NASA and NOAA's Environmental Satellite Now GOES-15
GREENBELT, Md. -- Twelve days after a flawless launch, NASA and NOAA's Geostationary Operational Environmental Satellite-P (GOES-P) reached its proper orbit and was renamed GOES-15. The latest weather satellite will complete its checkout in mid August 2010 and be stored in-orbit, ready for activation should one of the operational GOES satellites degrade or exhaust their fuel.
"The NASA team has done an excellent job and the spacecraft performance has been near perfect. Reaching the proper orbit marks a significant milestone, but we still have a lot of work to complete," stated Andre Dress, the NASA GOES Deputy Project Manager. "We remain focused on the tasks at hand and look forward to complete mission success."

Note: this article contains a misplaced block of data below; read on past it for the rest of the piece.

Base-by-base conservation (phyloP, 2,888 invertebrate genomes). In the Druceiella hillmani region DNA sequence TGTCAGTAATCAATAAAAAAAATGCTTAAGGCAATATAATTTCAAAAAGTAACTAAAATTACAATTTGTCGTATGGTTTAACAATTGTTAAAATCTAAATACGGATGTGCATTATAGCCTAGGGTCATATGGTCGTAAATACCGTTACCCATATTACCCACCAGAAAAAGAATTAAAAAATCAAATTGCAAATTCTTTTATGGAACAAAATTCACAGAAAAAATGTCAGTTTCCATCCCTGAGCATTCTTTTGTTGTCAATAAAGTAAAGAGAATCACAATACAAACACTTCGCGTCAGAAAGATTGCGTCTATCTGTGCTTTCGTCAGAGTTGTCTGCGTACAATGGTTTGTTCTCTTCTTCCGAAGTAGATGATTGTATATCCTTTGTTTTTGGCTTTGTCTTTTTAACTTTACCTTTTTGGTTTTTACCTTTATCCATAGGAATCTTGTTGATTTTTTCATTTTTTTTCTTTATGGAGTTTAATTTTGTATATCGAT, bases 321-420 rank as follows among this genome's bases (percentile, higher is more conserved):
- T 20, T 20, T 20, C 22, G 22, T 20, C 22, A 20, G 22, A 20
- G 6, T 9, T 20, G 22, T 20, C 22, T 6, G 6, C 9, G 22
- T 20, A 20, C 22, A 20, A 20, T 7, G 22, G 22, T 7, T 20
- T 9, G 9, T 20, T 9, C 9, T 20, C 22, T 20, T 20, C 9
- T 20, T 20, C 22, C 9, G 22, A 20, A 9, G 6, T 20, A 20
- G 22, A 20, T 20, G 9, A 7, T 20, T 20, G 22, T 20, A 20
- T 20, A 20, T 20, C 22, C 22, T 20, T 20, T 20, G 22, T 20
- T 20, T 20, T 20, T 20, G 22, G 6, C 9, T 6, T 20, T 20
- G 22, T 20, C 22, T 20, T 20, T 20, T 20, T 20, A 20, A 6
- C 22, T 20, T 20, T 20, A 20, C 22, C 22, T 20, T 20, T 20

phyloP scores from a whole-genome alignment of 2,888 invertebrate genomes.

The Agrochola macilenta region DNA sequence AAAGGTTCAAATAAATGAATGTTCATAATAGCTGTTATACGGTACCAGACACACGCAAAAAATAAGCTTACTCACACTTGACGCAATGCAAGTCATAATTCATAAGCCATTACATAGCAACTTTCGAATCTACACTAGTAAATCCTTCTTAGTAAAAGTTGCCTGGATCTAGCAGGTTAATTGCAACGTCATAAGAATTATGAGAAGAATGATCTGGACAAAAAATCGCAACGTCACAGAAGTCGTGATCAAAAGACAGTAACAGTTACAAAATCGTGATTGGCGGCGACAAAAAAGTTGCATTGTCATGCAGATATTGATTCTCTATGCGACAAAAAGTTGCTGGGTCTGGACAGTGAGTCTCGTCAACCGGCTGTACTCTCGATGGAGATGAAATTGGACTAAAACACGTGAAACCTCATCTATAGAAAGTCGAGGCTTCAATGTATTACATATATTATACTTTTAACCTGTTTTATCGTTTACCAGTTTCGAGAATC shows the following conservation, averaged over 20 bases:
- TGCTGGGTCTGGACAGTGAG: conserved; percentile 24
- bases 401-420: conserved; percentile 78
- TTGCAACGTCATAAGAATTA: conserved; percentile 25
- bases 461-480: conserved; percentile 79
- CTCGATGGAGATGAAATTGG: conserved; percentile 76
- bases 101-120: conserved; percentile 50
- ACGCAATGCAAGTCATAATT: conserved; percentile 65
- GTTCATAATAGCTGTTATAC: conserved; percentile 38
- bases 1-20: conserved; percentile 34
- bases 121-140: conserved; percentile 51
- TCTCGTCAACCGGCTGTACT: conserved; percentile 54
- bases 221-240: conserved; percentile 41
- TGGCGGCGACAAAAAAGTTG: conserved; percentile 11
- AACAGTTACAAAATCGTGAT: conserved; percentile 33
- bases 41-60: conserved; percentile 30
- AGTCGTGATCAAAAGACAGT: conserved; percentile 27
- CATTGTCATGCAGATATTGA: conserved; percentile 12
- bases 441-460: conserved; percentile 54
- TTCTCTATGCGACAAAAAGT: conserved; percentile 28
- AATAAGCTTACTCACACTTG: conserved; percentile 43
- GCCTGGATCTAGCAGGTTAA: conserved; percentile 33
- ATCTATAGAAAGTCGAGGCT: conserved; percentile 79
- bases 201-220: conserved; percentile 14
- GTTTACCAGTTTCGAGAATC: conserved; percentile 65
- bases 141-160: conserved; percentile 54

Since GOES-P launched on-board a United Launch Alliance Delta IV rocket on March 4, the satellite has undergone 5 orbit raising maneuvers before arriving at its checkout longitude of 90° West, where it orbits at approximately 22 thousand miles above the Earth’s surface.
NASA Engineers and controllers deployed the Solar Array on March 17 and they will turn on the Imager and Sounder on March 23. The Imager is expected to capture the first visible image on April 5.
GOES-15 is the third and final spacecraft to be launched in the GOES N-P Series of geostationary environmental weather satellites. With two operational satellites, they provide weather observations that cover over 50 percent of the Earth's surface.
Boeing Satellite and Intelligence Systems operations will transition the routine health and safety monitoring to the NASA Goddard operations team on March 24. At this time the NASA and NOAA team will commence with the post launch verification testing, which will last for approximately 150 days. Once all the systems are checked out, the satellite will be turned over to NOAA for operational control.
For more information about the GOES-P mission and program on the Web, visit:
Goddard Release No. 10-029
NASA's Goddard Space Flight Center, Greenbelt, Md.